WORRIED ABOUT INDIA'S SAFEGUARD TARIFFS?IN FACT, THE EU'S LOOMING DUOPOLY WILL HAVE A BIGGER IMPACT2018.09.07 14:38
Overall, the impact of the proposed India safeguard tariff will be limited and not sufficient to protect local photovoltaic products, according to TrendForce, an analysis firm. In the short term, however, the tariff incidents will lead to price fluctuations in photovoltaic products and increase costs for large project developers. Compared with the 5.97GW installed in the first half of 2018, the solar energy demand in the Indian market will decrease by 2-3GW in the second half of this year, and the total demand in the 2018 fiscal year will be between 8-9GW.
TrendForce said India's current manufacturing capacity for photovoltaic modules is 3.2GW and cannot meet domestic demand, which is why it relies on imports.
Among the importing countries, Vietnam's component manufacturing capacity is 7.2GW, 6.5GW in Malaysia, 1.8GW in Thailand and 800GW in Turkey. Overall, Chinese imports accounted for more than 80 per cent of India's solar demand in 2017.China remained India's biggest importer until May 2018, but sales fell 19.6 per cent.
In terms of price, component prices in India are currently in the range of 0.25 to 0.27 us dollars per watt, lower than in other markets. "China's first-tier manufacturers are more willing to prioritise markets outside India because of price," says TrendForce.
"The difficulties faced by second-and third-tier Chinese suppliers dependent on exports to the Indian market will be further exacerbated by protective tariffs as a result of the adverse situation in the Chinese market, which will lead to further market price volatility."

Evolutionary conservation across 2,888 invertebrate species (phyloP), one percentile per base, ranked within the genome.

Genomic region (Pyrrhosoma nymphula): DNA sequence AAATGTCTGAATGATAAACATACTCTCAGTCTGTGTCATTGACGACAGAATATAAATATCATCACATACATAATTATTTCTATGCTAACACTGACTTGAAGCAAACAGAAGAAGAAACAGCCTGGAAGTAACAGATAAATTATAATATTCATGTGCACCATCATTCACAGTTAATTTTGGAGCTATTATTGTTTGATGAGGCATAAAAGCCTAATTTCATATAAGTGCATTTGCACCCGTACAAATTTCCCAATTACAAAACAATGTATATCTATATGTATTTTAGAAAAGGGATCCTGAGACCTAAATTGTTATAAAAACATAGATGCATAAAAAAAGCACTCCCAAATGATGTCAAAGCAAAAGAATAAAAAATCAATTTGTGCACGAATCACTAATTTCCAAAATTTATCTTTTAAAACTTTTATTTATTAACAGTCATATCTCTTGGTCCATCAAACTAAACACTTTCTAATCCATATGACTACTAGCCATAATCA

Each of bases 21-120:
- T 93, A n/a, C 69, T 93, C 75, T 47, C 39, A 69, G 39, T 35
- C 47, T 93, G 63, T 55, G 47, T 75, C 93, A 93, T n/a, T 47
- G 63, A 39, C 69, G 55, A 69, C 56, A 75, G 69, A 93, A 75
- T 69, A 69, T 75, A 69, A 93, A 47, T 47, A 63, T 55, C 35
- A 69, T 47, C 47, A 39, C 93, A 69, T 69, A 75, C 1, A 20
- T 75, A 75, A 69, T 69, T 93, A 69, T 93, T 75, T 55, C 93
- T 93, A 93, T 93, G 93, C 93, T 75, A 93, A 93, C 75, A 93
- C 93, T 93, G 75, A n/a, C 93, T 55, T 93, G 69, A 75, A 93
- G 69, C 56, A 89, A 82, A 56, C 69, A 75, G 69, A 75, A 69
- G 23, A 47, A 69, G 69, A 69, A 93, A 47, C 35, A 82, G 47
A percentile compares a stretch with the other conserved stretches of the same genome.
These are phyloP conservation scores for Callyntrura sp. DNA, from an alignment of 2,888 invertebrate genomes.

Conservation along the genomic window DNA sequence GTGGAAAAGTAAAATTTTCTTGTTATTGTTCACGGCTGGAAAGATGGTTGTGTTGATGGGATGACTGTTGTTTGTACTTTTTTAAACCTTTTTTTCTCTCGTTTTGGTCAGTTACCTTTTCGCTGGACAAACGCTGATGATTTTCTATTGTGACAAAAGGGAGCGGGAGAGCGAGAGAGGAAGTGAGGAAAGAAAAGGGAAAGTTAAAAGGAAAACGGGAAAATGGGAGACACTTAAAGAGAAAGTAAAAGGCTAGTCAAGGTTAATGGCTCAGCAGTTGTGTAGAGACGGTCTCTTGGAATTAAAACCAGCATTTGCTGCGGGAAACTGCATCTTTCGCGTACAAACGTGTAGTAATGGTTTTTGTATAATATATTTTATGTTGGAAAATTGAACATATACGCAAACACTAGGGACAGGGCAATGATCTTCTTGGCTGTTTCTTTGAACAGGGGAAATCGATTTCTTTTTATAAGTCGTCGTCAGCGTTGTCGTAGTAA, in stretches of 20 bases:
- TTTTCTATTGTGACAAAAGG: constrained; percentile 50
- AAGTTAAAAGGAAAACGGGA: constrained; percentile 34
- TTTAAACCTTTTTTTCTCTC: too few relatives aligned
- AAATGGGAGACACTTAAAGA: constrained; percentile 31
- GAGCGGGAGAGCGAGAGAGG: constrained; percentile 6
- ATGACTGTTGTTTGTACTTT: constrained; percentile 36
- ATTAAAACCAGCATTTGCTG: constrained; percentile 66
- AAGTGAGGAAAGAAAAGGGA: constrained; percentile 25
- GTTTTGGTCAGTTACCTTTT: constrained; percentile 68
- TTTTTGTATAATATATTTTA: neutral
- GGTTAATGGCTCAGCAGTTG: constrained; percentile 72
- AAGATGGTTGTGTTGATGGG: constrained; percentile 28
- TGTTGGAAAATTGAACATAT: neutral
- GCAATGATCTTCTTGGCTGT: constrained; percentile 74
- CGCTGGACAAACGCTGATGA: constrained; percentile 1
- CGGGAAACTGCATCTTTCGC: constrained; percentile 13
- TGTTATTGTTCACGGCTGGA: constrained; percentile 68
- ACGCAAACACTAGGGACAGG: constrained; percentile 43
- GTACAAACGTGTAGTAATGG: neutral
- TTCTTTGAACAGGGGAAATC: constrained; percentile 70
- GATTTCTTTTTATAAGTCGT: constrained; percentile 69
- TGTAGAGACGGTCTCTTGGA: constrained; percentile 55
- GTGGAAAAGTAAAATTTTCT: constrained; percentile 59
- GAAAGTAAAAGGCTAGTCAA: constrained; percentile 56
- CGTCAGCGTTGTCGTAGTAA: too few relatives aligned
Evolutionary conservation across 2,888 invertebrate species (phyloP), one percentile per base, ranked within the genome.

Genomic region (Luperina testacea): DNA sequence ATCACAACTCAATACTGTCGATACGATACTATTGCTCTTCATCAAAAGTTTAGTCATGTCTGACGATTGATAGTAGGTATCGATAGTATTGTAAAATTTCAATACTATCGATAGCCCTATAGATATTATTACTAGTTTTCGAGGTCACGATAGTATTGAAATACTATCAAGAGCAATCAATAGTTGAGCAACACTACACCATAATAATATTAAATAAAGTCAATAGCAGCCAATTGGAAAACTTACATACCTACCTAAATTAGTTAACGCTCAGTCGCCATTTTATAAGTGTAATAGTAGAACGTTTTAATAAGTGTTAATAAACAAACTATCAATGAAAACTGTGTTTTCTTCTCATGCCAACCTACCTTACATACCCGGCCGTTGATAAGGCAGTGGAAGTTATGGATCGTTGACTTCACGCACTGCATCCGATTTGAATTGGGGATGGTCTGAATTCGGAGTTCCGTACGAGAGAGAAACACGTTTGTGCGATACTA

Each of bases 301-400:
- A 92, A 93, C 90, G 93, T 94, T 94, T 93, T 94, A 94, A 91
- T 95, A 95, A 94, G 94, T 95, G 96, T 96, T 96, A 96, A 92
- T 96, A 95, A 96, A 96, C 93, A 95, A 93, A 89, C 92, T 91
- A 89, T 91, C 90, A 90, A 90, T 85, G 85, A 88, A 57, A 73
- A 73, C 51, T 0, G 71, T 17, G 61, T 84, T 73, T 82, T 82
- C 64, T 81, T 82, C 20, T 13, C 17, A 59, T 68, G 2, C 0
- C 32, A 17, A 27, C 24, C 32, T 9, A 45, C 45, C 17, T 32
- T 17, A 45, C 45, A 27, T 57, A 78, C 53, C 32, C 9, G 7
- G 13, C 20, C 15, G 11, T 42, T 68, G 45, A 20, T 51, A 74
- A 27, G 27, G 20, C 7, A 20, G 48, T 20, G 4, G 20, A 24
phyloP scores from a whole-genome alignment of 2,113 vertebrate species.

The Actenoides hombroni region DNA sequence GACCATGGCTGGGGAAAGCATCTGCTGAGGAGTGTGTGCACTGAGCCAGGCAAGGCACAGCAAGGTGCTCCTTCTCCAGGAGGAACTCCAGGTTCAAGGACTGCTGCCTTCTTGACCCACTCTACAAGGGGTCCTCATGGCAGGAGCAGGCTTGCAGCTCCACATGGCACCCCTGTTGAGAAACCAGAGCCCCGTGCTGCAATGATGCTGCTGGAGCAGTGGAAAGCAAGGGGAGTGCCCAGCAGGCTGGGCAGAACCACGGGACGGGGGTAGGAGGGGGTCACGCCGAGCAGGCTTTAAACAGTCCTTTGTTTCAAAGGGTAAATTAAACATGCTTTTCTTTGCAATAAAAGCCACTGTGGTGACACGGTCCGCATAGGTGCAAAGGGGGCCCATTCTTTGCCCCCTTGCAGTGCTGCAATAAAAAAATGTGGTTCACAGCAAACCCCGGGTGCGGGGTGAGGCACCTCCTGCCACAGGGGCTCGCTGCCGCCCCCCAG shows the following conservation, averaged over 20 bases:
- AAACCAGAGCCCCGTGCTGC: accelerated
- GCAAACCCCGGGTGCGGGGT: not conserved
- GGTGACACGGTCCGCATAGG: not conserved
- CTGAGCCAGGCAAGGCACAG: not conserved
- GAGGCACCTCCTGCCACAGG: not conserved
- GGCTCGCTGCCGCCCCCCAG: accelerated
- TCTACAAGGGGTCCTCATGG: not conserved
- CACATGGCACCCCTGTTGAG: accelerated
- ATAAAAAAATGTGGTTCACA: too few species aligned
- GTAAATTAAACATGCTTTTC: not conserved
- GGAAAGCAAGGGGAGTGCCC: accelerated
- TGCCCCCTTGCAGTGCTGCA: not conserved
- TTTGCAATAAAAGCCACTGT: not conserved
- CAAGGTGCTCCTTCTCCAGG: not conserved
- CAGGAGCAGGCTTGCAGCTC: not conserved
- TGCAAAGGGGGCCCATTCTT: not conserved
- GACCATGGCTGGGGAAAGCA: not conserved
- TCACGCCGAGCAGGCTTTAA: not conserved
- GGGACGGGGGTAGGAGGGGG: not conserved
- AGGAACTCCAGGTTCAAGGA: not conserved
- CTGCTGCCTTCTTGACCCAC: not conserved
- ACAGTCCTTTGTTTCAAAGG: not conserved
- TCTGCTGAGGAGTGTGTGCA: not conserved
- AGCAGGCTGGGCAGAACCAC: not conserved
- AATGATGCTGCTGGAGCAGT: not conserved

The negative reaction
Earlier this week, India's trade relief agency (DGTR) proposed a two-year safeguard tax on solar cells and components imported from China and Malaysia at a rate of 15-25 per cent.
Overall, the market reaction has been relatively negative. Industry observers say the proposed move could hamper India's ambitious solar programme, raising the country's solar costs by 15-30 per cent.
Some analysts and companies in India say the proposed two-year guarantee is too short to deter any investment in new solar manufacturing capacity. Moreover, for solar developers, it poses a direct threat to the feasibility of ongoing projects.
Eu MIP decision
However, the expected greater impact on the Indian solar market is the EU's current minimum price commitment (MIP) for Chinese pv importers, which expires on September 3.
If MIP expires, TrendForce expects suppliers in Vietnam and Thailand to fill the gap left by Chinese exporters in India, with the rest concentrated again in the EU. In this case, competition will intensify, component prices continue to fall, and the growth of non-subsidized pv projects may be stimulated. Third party suppliers, on the other hand, will be shipped to India and the EU, "creating fierce competition for Chinese suppliers in India".
Initially, MIP will expire in March 2017.But it was extended by 18 months. The latest news is that a new MIP commitment review request has been submitted to the European commission. If confirmed, the request could prevent existing anti-dumping and countervailing duties from expiring on September 3.
In fact, most people in the European Union's solar industry oppose tariffs. In a recent letter to European commission President jean-claude Juncker at the end of May, more than 250 organizations and companies from EU member states called for an end to trade restrictions on Chinese photovoltaic manufacturers.